Arej Alhemimah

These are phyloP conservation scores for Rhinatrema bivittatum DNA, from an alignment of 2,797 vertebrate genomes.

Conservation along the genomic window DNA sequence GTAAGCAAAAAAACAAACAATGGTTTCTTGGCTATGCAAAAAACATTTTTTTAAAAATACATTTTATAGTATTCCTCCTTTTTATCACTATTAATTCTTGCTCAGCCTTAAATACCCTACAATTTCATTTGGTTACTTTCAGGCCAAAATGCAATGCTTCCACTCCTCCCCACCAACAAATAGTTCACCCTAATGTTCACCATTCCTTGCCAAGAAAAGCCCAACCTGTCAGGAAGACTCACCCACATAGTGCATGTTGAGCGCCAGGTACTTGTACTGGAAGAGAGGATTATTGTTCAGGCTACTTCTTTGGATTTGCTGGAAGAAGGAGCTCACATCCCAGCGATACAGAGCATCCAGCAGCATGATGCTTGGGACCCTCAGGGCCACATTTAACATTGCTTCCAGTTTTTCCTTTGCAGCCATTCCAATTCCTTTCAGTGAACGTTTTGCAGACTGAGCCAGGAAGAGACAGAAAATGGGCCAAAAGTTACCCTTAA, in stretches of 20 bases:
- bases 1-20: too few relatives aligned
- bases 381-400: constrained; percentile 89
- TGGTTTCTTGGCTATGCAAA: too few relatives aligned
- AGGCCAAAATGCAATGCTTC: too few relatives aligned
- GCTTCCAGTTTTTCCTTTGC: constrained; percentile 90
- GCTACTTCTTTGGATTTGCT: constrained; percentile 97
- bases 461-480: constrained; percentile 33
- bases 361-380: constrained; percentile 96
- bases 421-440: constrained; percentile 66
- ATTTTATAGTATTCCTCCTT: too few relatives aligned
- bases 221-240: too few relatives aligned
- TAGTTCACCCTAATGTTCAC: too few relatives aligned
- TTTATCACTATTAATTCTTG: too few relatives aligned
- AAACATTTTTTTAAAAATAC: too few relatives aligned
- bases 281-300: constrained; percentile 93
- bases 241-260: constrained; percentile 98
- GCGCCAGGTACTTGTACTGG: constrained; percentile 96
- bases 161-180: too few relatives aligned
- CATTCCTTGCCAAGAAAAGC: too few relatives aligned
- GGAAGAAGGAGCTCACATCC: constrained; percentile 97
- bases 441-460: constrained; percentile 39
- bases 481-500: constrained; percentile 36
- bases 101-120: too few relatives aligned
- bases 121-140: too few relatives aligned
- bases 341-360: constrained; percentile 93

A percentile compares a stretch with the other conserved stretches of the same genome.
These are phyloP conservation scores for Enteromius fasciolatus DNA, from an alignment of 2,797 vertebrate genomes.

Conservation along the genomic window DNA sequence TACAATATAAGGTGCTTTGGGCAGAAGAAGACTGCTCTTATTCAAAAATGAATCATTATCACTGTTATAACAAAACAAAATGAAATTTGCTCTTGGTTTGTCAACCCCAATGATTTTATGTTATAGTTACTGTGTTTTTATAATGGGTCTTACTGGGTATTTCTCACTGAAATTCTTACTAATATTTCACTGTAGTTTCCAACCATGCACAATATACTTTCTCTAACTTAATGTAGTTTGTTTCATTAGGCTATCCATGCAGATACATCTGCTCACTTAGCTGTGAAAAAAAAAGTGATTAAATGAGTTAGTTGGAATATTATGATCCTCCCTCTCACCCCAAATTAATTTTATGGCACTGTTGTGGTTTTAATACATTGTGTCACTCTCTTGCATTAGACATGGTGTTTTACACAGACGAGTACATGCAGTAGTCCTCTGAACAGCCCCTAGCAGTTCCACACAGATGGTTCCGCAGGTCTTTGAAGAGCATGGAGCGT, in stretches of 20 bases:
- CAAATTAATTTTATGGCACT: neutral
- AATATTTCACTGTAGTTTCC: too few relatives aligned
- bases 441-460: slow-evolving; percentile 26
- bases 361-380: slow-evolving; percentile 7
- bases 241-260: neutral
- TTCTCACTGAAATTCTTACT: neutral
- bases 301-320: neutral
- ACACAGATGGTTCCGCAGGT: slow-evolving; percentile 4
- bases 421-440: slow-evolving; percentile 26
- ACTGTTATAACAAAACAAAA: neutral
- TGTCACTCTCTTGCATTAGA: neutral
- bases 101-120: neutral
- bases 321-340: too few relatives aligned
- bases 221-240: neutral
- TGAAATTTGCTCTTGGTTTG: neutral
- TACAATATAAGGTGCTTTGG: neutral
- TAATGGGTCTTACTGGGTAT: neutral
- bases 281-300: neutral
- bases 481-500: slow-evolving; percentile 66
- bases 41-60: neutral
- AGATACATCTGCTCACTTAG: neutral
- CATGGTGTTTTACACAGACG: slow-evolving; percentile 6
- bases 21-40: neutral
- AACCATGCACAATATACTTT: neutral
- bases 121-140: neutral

Online consumer reviews (OCRs) can be key aspects of how tourists choose a travel destination. OCRs are particularly important for experiential purchases such as tourism destinations, because consumers have difficulty assessing the quality of intangible products prior to consumption. OCRs can thus shape preconceptions or expectations about a destination for potential tourists, subsequently influencing visit intention. Social influence impacts adoption intention, but this relationship in the context of tourism OCRs and destination choice has largely been ignored, despite the fact that tourism often involves travel across different cultures. The aim of this research is to investigate the influence of OCRs posted on tourism websites, and to examine the impact of social influences on the OCR reader’s intention to visit a tourist destination. The research has a country-specific focus in that the study population is resident in Saudi Arabia (KSA). The study model, the Online Consumer Reviews Influence Model (OCRIM) expands the Information Adoption Model with two constructs from the Theory of Reasoned Action and four of Hofstede’s (1980) cultural dimensions. OCRIM explores the impact of OCR features in tourism websites, and of social influences on OCR readers’ visit intention. The proposed information adoption process comprises three constructs: perceived information usefulness, perceived information trust, and information adoption. Five factors are proposed to determine the information adoption process: website quality, review provider credibility, argument quality, information sidedness, and subjective norms. OCRIM was validated through PLS-SEM on a survey of 384 tourists resident in KSA. The findings of this thesis are that website quality, information sidedness, and subjective norms influence tourist visit intention, with subjective norms exerting the strongest influence. Additionally, OCR readers’ cultural values (particularly collectivism, power distance, and uncertainty avoidance) influence visit intention. Perceived information usefulness was found to influence visit intention indirectly, through perceived information trust and information adoption. These findings have both theoretical and practical implications: they validate this study’s extension of a well-established framework, and the results have provided empirical evidence for the direct impact of social influences on tourist visit intention. Understanding the characteristics of OCRs that influence tourist visit intention will enable marketers to develop more effective sales platforms online. Tourism managers and policy makers alike should pay close attention to OCRs in order to better understand tourist behavioural intention.

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